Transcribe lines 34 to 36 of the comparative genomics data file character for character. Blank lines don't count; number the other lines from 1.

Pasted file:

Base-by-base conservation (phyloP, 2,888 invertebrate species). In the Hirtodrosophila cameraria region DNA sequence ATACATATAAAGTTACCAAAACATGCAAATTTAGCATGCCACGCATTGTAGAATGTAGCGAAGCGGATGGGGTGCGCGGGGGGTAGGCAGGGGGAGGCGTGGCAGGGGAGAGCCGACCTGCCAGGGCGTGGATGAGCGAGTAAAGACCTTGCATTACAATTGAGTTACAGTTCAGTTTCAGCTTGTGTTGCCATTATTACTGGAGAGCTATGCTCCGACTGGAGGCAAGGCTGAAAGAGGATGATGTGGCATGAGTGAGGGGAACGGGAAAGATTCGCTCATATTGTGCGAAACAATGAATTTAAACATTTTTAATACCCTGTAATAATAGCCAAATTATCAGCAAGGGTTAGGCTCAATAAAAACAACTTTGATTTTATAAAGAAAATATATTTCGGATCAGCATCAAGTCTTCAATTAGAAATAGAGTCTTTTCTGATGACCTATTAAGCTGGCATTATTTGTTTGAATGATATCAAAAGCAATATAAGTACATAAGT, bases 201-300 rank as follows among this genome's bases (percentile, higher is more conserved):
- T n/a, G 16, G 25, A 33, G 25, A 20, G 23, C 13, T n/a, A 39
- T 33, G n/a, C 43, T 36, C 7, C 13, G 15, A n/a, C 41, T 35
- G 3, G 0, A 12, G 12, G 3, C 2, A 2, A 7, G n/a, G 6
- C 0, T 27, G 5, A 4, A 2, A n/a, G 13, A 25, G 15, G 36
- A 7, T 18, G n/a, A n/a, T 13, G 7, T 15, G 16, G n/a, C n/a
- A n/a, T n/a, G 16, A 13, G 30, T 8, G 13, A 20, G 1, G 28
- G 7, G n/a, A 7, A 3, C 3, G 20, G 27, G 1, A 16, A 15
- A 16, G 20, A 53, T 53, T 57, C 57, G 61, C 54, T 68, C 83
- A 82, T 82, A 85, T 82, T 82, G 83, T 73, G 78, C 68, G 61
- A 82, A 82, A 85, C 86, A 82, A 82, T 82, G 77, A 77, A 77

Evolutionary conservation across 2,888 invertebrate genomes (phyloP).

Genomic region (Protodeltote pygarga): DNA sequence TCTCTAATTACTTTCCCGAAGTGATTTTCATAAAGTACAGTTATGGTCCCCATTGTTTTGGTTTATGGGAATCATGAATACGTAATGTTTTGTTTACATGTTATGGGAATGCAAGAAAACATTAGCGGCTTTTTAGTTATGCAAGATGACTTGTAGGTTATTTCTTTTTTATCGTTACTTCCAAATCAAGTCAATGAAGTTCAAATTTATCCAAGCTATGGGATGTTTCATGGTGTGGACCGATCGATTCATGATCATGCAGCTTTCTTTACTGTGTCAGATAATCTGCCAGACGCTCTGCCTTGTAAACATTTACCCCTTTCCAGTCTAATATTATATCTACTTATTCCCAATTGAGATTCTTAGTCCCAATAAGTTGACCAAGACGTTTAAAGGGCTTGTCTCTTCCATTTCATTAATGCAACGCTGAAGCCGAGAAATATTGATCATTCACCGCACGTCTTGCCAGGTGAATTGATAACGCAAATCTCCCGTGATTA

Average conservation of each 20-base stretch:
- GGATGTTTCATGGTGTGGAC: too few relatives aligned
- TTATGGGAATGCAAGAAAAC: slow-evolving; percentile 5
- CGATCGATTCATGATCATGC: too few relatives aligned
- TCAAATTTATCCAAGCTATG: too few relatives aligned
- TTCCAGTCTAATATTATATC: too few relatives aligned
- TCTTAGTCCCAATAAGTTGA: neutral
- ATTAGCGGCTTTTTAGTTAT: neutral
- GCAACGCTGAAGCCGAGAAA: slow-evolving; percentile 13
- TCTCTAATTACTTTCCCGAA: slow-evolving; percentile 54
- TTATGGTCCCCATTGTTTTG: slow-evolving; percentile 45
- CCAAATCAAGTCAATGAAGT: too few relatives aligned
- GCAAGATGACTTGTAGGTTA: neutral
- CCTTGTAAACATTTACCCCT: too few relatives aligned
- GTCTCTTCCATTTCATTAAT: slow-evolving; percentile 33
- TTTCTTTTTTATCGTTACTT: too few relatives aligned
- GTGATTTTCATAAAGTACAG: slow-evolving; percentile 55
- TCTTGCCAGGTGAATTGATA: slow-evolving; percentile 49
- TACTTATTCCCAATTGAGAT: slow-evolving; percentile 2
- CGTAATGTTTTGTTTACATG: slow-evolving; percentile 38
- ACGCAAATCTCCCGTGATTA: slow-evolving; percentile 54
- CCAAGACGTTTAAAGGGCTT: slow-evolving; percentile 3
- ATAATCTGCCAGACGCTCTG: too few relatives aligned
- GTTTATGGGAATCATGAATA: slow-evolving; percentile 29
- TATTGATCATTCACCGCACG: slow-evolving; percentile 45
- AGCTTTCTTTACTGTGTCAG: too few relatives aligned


- ACGCAAATCTCCCGTGATTA: slow-evolving; percentile 54
- CCAAGACGTTTAAAGGGCTT: slow-evolving; percentile 3
- ATAATCTGCCAGACGCTCTG: too few relatives aligned